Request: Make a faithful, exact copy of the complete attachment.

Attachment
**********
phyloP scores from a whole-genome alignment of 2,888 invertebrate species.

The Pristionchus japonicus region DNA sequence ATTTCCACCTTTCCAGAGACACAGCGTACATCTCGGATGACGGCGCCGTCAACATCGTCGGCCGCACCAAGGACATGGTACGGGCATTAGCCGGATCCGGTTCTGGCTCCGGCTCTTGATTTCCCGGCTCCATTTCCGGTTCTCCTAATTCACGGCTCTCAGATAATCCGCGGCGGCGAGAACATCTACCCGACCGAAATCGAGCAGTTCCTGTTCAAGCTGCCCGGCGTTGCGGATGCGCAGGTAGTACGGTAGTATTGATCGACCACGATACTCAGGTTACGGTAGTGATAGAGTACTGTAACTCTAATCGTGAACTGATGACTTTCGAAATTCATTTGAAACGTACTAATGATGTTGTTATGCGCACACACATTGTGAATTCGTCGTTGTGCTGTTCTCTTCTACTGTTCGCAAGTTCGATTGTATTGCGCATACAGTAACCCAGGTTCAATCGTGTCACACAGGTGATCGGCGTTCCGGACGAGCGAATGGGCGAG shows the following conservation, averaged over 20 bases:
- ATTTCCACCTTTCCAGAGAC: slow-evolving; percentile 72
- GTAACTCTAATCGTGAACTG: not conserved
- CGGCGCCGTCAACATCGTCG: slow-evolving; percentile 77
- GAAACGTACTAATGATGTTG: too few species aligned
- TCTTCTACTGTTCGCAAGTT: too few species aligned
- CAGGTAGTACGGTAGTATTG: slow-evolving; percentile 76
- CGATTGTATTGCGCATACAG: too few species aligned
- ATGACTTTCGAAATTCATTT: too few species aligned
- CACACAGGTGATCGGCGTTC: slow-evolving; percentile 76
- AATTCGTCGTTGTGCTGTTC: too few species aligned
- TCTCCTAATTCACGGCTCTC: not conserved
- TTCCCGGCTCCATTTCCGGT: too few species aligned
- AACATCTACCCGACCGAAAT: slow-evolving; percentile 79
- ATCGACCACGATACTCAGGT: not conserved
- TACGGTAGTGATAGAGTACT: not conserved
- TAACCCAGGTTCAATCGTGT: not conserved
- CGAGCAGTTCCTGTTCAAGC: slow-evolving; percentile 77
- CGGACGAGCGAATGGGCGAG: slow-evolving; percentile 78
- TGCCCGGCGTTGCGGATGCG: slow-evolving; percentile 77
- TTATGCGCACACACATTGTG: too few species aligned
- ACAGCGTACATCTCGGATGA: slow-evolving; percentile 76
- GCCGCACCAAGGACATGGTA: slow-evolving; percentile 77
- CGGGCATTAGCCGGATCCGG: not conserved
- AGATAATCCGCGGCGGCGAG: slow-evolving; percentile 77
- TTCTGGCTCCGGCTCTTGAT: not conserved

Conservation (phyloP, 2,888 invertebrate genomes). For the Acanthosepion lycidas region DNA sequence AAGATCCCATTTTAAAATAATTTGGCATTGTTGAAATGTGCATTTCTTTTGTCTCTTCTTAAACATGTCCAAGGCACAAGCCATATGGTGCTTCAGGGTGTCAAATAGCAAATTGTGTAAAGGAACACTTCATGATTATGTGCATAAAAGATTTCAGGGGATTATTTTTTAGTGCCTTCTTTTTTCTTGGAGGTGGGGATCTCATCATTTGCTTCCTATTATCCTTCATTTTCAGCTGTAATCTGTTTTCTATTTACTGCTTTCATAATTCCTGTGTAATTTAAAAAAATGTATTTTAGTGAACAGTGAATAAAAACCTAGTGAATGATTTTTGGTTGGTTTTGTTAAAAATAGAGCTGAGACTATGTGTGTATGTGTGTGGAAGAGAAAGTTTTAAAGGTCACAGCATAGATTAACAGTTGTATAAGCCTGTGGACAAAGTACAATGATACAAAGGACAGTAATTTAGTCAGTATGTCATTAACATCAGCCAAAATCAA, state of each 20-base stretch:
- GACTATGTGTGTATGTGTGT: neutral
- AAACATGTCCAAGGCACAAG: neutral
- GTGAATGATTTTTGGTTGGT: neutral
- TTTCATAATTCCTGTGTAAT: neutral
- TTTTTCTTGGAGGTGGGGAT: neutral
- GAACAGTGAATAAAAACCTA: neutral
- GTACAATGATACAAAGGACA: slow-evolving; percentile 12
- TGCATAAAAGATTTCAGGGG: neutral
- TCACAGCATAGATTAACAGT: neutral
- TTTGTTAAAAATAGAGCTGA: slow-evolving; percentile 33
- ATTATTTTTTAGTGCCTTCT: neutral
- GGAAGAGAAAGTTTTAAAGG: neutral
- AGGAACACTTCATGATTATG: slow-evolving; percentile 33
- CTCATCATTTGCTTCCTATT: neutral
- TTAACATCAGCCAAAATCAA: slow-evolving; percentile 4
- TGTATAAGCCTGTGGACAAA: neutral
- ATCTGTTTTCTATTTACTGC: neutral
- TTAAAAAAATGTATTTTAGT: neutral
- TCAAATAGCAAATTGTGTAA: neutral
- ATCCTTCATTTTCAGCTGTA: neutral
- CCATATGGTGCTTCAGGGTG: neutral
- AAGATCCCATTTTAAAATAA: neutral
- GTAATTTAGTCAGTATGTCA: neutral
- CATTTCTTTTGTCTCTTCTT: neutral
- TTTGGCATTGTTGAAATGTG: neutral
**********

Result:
phyloP scores from a whole-genome alignment of 2,888 invertebrate species.

The Pristionchus japonicus region DNA sequence ATTTCCACCTTTCCAGAGACACAGCGTACATCTCGGATGACGGCGCCGTCAACATCGTCGGCCGCACCAAGGACATGGTACGGGCATTAGCCGGATCCGGTTCTGGCTCCGGCTCTTGATTTCCCGGCTCCATTTCCGGTTCTCCTAATTCACGGCTCTCAGATAATCCGCGGCGGCGAGAACATCTACCCGACCGAAATCGAGCAGTTCCTGTTCAAGCTGCCCGGCGTTGCGGATGCGCAGGTAGTACGGTAGTATTGATCGACCACGATACTCAGGTTACGGTAGTGATAGAGTACTGTAACTCTAATCGTGAACTGATGACTTTCGAAATTCATTTGAAACGTACTAATGATGTTGTTATGCGCACACACATTGTGAATTCGTCGTTGTGCTGTTCTCTTCTACTGTTCGCAAGTTCGATTGTATTGCGCATACAGTAACCCAGGTTCAATCGTGTCACACAGGTGATCGGCGTTCCGGACGAGCGAATGGGCGAG shows the following conservation, averaged over 20 bases:
- ATTTCCACCTTTCCAGAGAC: slow-evolving; percentile 72
- GTAACTCTAATCGTGAACTG: not conserved
- CGGCGCCGTCAACATCGTCG: slow-evolving; percentile 77
- GAAACGTACTAATGATGTTG: too few species aligned
- TCTTCTACTGTTCGCAAGTT: too few species aligned
- CAGGTAGTACGGTAGTATTG: slow-evolving; percentile 76
- CGATTGTATTGCGCATACAG: too few species aligned
- ATGACTTTCGAAATTCATTT: too few species aligned
- CACACAGGTGATCGGCGTTC: slow-evolving; percentile 76
- AATTCGTCGTTGTGCTGTTC: too few species aligned
- TCTCCTAATTCACGGCTCTC: not conserved
- TTCCCGGCTCCATTTCCGGT: too few species aligned
- AACATCTACCCGACCGAAAT: slow-evolving; percentile 79
- ATCGACCACGATACTCAGGT: not conserved
- TACGGTAGTGATAGAGTACT: not conserved
- TAACCCAGGTTCAATCGTGT: not conserved
- CGAGCAGTTCCTGTTCAAGC: slow-evolving; percentile 77
- CGGACGAGCGAATGGGCGAG: slow-evolving; percentile 78
- TGCCCGGCGTTGCGGATGCG: slow-evolving; percentile 77
- TTATGCGCACACACATTGTG: too few species aligned
- ACAGCGTACATCTCGGATGA: slow-evolving; percentile 76
- GCCGCACCAAGGACATGGTA: slow-evolving; percentile 77
- CGGGCATTAGCCGGATCCGG: not conserved
- AGATAATCCGCGGCGGCGAG: slow-evolving; percentile 77
- TTCTGGCTCCGGCTCTTGAT: not conserved

Conservation (phyloP, 2,888 invertebrate genomes). For the Acanthosepion lycidas region DNA sequence AAGATCCCATTTTAAAATAATTTGGCATTGTTGAAATGTGCATTTCTTTTGTCTCTTCTTAAACATGTCCAAGGCACAAGCCATATGGTGCTTCAGGGTGTCAAATAGCAAATTGTGTAAAGGAACACTTCATGATTATGTGCATAAAAGATTTCAGGGGATTATTTTTTAGTGCCTTCTTTTTTCTTGGAGGTGGGGATCTCATCATTTGCTTCCTATTATCCTTCATTTTCAGCTGTAATCTGTTTTCTATTTACTGCTTTCATAATTCCTGTGTAATTTAAAAAAATGTATTTTAGTGAACAGTGAATAAAAACCTAGTGAATGATTTTTGGTTGGTTTTGTTAAAAATAGAGCTGAGACTATGTGTGTATGTGTGTGGAAGAGAAAGTTTTAAAGGTCACAGCATAGATTAACAGTTGTATAAGCCTGTGGACAAAGTACAATGATACAAAGGACAGTAATTTAGTCAGTATGTCATTAACATCAGCCAAAATCAA, state of each 20-base stretch:
- GACTATGTGTGTATGTGTGT: neutral
- AAACATGTCCAAGGCACAAG: neutral
- GTGAATGATTTTTGGTTGGT: neutral
- TTTCATAATTCCTGTGTAAT: neutral
- TTTTTCTTGGAGGTGGGGAT: neutral
- GAACAGTGAATAAAAACCTA: neutral
- GTACAATGATACAAAGGACA: slow-evolving; percentile 12
- TGCATAAAAGATTTCAGGGG: neutral
- TCACAGCATAGATTAACAGT: neutral
- TTTGTTAAAAATAGAGCTGA: slow-evolving; percentile 33
- ATTATTTTTTAGTGCCTTCT: neutral
- GGAAGAGAAAGTTTTAAAGG: neutral
- AGGAACACTTCATGATTATG: slow-evolving; percentile 33
- CTCATCATTTGCTTCCTATT: neutral
- TTAACATCAGCCAAAATCAA: slow-evolving; percentile 4
- TGTATAAGCCTGTGGACAAA: neutral
- ATCTGTTTTCTATTTACTGC: neutral
- TTAAAAAAATGTATTTTAGT: neutral
- TCAAATAGCAAATTGTGTAA: neutral
- ATCCTTCATTTTCAGCTGTA: neutral
- CCATATGGTGCTTCAGGGTG: neutral
- AAGATCCCATTTTAAAATAA: neutral
- GTAATTTAGTCAGTATGTCA: neutral
- CATTTCTTTTGTCTCTTCTT: neutral
- TTTGGCATTGTTGAAATGTG: neutral